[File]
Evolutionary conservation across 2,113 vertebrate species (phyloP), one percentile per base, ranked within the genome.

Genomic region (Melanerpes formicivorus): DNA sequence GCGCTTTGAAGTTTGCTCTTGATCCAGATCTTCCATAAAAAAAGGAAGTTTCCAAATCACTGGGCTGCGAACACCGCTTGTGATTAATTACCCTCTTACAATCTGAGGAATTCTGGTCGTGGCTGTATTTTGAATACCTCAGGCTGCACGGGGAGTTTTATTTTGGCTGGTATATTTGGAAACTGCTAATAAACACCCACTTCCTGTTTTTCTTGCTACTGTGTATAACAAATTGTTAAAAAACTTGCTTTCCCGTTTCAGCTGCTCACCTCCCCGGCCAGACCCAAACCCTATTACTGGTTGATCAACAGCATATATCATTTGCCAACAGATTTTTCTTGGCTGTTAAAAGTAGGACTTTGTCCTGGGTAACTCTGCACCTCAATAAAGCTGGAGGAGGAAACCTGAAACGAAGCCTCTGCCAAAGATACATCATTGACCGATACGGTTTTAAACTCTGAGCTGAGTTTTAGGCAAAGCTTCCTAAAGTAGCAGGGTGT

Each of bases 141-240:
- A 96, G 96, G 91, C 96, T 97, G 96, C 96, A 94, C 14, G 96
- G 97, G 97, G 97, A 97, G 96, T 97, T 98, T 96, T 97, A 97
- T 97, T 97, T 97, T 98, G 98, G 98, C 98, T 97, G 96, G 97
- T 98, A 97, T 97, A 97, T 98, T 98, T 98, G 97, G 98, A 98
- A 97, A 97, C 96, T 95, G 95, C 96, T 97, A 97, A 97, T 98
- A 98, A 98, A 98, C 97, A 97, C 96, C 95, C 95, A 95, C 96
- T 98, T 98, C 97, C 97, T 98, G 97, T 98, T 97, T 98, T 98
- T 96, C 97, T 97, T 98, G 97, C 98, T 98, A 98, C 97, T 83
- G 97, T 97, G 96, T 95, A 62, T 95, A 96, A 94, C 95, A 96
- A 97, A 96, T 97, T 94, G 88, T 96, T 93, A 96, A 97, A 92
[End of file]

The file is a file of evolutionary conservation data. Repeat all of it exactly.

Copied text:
Evolutionary conservation across 2,113 vertebrate species (phyloP), one percentile per base, ranked within the genome.

Genomic region (Melanerpes formicivorus): DNA sequence GCGCTTTGAAGTTTGCTCTTGATCCAGATCTTCCATAAAAAAAGGAAGTTTCCAAATCACTGGGCTGCGAACACCGCTTGTGATTAATTACCCTCTTACAATCTGAGGAATTCTGGTCGTGGCTGTATTTTGAATACCTCAGGCTGCACGGGGAGTTTTATTTTGGCTGGTATATTTGGAAACTGCTAATAAACACCCACTTCCTGTTTTTCTTGCTACTGTGTATAACAAATTGTTAAAAAACTTGCTTTCCCGTTTCAGCTGCTCACCTCCCCGGCCAGACCCAAACCCTATTACTGGTTGATCAACAGCATATATCATTTGCCAACAGATTTTTCTTGGCTGTTAAAAGTAGGACTTTGTCCTGGGTAACTCTGCACCTCAATAAAGCTGGAGGAGGAAACCTGAAACGAAGCCTCTGCCAAAGATACATCATTGACCGATACGGTTTTAAACTCTGAGCTGAGTTTTAGGCAAAGCTTCCTAAAGTAGCAGGGTGT

Each of bases 141-240:
- A 96, G 96, G 91, C 96, T 97, G 96, C 96, A 94, C 14, G 96
- G 97, G 97, G 97, A 97, G 96, T 97, T 98, T 96, T 97, A 97
- T 97, T 97, T 97, T 98, G 98, G 98, C 98, T 97, G 96, G 97
- T 98, A 97, T 97, A 97, T 98, T 98, T 98, G 97, G 98, A 98
- A 97, A 97, C 96, T 95, G 95, C 96, T 97, A 97, A 97, T 98
- A 98, A 98, A 98, C 97, A 97, C 96, C 95, C 95, A 95, C 96
- T 98, T 98, C 97, C 97, T 98, G 97, T 98, T 97, T 98, T 98
- T 96, C 97, T 97, T 98, G 97, C 98, T 98, A 98, C 97, T 83
- G 97, T 97, G 96, T 95, A 62, T 95, A 96, A 94, C 95, A 96
- A 97, A 96, T 97, T 94, G 88, T 96, T 93, A 96, A 97, A 92